Baseball, pessimistic inductions and the turnover fallacy

Analysis 62 (4):281–285 (2002)
Among the niftiest arguments for scientific anti-realism is the ‘pessimistic induction’ (also sometimes called ‘the disastrous historical meta-induction’). Although various versions of this argument differ in their details (see, for example, Poincare 1952: 160, Putnam 1978: 25, and Laudan 1981), the argument generally begins by recalling the many scientific theories that posit unobservable entities and that at one time or another were widely accepted. The anti-realist then argues that when these old theories were accepted, the evidence for them was quite persuasive – roughly as compelling as our current evidence is for our best scientific theories positing various unobservable entities. Nevertheless, the anti-realist argues, most of these old theories turned out to be incorrect in the unobservables they posited. Therefore, the anti-realist concludes that with regard to the theories we currently accept, we should believe that probably, most of them are likewise incorrect in the unobservable entities they posit. (This argument appeals to what our best current theories say about unobservables in order to show that the entities posited by some earlier theory are not real. So the argument takes the form of a reductio of the view that the apparent success of some scientific theory justifies our believing in its accuracy regarding unobservables.) Of course, this argument has been criticized on many grounds. Some have argued, for instance, that the scientific theories we currently accept are much better supported than were earlier scientific theories at the time they were accepted. In addition, some have argued that many scientific theories accepted justly in the past were in fact accurate..
Keywords No keywords specified (fix it)
Categories (categorize this paper)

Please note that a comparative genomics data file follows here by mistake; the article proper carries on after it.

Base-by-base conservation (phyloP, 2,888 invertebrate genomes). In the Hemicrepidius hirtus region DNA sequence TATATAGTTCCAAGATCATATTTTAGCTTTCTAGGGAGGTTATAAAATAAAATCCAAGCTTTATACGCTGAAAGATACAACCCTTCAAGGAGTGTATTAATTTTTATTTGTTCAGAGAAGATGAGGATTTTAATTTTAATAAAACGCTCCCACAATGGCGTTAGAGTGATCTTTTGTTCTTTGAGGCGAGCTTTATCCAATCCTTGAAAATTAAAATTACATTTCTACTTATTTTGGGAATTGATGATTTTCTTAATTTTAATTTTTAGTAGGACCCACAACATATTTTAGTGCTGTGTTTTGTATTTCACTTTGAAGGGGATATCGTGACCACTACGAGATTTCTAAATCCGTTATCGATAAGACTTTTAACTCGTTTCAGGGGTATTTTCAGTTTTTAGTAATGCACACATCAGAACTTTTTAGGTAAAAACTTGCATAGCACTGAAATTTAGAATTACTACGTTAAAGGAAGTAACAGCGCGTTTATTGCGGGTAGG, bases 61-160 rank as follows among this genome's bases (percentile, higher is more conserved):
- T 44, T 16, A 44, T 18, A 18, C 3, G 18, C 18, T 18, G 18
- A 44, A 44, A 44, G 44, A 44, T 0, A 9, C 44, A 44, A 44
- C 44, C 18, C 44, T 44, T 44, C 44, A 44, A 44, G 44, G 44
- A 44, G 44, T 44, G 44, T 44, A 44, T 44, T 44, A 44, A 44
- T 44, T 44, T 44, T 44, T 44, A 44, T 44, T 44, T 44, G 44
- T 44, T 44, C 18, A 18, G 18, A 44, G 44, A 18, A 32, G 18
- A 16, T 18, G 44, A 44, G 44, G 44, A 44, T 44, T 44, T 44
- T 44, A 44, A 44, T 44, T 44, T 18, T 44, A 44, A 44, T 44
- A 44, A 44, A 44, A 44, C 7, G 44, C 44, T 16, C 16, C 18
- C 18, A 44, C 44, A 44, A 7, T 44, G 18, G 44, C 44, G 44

DOI 10.1111/1467-8284.00368
 Save to my reading list
Follow the author(s)
Edit this record
My bibliography
Export citation
Find it on Scholar
Mark as duplicate
Request removal from index
Revision history
Download options
Our Archive

Upload a copy of this paper     Check publisher's policy     Papers currently archived: 30,807
Through your library
References found in this work BETA

No references found.

Add more references

Citations of this work BETA
Are Unconceived Alternatives a Problem for Scientific Realism?Michael Devitt - 2011 - Journal for General Philosophy of Science / Zeitschrift für Allgemeine Wissenschaftstheorie 42 (2):285-293.

View all 13 citations / Add more citations

Similar books and articles
Optimism About the Pessimistic Induction.Sherrilyn Roush - 2010 - In P. D. Magnus & Jacob Busch (eds.), New Waves in Philosophy of Science. Palgrave-Macmillan.
A Confutation of the Pessimistic Induction.Seungbae Park - 2011 - Journal for General Philosophy of Science / Zeitschrift für Allgemeine Wissenschaftstheorie 42 (1):75-84.
On the Pessimistic Induction and Two Fallacies.Juha Saatsi - 2005 - Philosophy of Science 72 (5):1088-1098.
The Pessimistic Induction, the Flight to Reference and the Metaphysical Zoo.Michael A. Bishop - 2003 - International Studies in the Philosophy of Science 17 (2):161 – 178.
Science and Reality.[author unknown] - 1929 - Journal of Philosophical Studies 4 (16):580-581.
From Standard Scientific Realism and Structural Realism to Best Current Theory Realism.Gerald D. Doppelt - 2011 - Journal for General Philosophy of Science / Zeitschrift für Allgemeine Wissenschaftstheorie 42 (2):295-316.
Added to PP index

Total downloads
161 ( #32,210 of 2,214,608 )

Recent downloads (6 months)
2 ( #239,296 of 2,214,608 )

How can I increase my downloads?

Monthly downloads
My notes
Sign in to use this feature